If you’ve caused damage, delayed or missed rent payments and you’re served with a notice to quit, contact your landlord immediately. Often such errors on the tenant’s side are easy to make right and eviction can be prevented. You lose nothing by trying to communicate a resolution with the property owner, anyway.
Check out our special guides for negotiating with your landlord:
- Negotiating if your landlord doesn’t think you live in the property
- Negotiating neglect or damage to the property with your landlord
- Negotiating anti-social behaviour with your landlord
- Negotiating rent arrears with your landlord
Alternatively, if communication has failed, look for errors made by the landlord.
Section 21 notices can only be served under some conditions:
- They must always give the tenant two months or eight weeks of time before moving out.
- They must always set a moving date no sooner than the last date of the fixed period for fixed-term tenancies.
- The landlord must have protected the deposit and served prescribed information within 30 days of receiving it.
- The landlord must give reasons why they are evicting you, although any reason is valid in a notice to quit.
These are the common mistakes landlords make when serving your notice. Be on the lookout for them. If any of these is missing or is incorrectly listed, the landlord must restart. They have to serve a new notice with a new end date.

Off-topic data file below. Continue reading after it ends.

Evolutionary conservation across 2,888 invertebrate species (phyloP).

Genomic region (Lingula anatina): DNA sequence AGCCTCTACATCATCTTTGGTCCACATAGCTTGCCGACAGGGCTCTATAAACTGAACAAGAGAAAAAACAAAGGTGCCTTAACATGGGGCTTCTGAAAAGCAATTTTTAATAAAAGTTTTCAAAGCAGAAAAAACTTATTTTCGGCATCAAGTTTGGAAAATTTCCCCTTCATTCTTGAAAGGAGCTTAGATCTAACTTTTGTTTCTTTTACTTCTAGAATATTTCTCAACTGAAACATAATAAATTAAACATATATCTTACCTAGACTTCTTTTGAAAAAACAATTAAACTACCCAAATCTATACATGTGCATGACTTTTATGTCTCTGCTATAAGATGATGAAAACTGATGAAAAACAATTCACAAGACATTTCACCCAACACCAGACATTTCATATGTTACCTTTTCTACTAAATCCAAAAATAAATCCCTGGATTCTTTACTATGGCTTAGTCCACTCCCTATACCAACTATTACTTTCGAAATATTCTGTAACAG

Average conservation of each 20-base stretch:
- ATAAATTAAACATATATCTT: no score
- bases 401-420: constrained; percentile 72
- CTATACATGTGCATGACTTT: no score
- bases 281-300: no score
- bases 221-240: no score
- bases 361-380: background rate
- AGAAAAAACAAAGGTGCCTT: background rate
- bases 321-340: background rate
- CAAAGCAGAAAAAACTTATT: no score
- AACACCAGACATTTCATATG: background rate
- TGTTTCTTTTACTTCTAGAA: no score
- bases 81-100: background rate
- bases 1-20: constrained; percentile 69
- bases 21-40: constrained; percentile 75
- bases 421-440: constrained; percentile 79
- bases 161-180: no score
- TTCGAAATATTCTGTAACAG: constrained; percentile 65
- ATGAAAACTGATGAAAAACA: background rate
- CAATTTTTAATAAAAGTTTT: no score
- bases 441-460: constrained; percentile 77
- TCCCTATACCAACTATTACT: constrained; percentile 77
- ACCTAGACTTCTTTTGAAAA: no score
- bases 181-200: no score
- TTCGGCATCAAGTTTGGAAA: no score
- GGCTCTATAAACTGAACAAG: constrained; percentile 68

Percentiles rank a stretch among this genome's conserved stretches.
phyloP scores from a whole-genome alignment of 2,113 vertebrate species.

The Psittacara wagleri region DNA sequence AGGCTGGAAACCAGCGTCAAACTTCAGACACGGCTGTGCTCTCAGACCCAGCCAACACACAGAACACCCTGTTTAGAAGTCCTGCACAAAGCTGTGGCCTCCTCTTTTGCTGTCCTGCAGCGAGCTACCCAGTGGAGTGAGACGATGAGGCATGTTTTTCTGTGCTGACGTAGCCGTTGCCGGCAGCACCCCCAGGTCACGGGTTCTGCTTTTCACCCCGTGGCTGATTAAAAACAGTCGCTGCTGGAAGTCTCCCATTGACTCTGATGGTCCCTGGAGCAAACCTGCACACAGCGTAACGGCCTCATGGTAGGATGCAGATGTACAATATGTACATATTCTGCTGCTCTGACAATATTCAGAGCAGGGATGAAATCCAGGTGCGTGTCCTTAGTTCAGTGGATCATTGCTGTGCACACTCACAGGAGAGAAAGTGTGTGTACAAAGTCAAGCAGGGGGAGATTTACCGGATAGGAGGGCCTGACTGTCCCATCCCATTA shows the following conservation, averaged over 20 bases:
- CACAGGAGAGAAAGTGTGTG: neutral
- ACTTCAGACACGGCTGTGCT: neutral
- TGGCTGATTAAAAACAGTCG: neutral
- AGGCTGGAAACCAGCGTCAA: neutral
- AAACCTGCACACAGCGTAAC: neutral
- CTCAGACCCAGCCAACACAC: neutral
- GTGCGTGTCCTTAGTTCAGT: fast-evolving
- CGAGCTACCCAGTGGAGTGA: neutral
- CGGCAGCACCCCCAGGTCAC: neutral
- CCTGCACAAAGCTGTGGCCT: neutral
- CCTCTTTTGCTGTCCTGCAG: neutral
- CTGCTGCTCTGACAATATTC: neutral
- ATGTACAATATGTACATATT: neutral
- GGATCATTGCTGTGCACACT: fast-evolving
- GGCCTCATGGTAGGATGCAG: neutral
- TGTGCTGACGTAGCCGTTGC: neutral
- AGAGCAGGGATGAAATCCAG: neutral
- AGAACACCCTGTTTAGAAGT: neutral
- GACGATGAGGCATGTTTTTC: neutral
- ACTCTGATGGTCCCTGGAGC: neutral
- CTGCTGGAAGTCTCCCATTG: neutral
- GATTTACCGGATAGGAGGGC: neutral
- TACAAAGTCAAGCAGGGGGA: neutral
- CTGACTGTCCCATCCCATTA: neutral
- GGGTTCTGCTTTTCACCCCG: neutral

If the landlord tries to evict you within the interval of your fixed term, the must serve you a section 8 notice. Then they will directly apply to the court, seeking possession of the property. By law, the owner must give compelling reasons for your eviction before the court. Some grounds, if backed by evidence, are irrefutable. They will imminently lead to the landlord receiving a possession order. For example, rent arrears of upwards of two months will result in definite eviction.
Others must persuade the judge, who will discretionary grant or deny the possession order. If your case falls here, you will be given a chance to reply to your landlord’s claims. You have to supply your own evidence and statements.
How to challenge a possession order
Even if the landlord has obtained a possession order by the court, you will have a chance to fight it. If the landlord used a discretionary reason, new evidence might surface to challenge the initial decision of the judge. Also, if the landlord didn’t follow the proper procedure, or the court issued an order in error, you can appeal again.
You might be able to apply to:
- Have the possession order set aside
- Suspend or postpone the date for possession
- Vary the terms of the order
If the landlord proved a mandatory ground, the court can do nothing but grant them a possession order. In such case, it’s best to focus your time and energy in finding a new home. Delay the eviction with as time as you need to realise your move.
As previously stated, you can only get evicted if it follows the correct step by step process. This holds true even if the tenant is originally at fault and proven in the court.
Where to go for help
You will need to act quickly. It is advisable to get specialist in order to use the correct procedures and complete the court forms properly. For more detailed information, speak to an advisor at Shelter.
This article is provided as a guide. The Tenants’ Voice is NOT a legal advice specialist site and our content authors are NOT housing law specialists.
The Tenants’ Voice advises that tenants act courteously and reasonably in all communications and dealings with regard to a tenancy but if you suspect you are experiencing an infringement of your rights that you seek advice and support from a regulated professional. The Tenants’ Voice recommends Shelter https://www.shelter.org.uk/ 0808 800 4444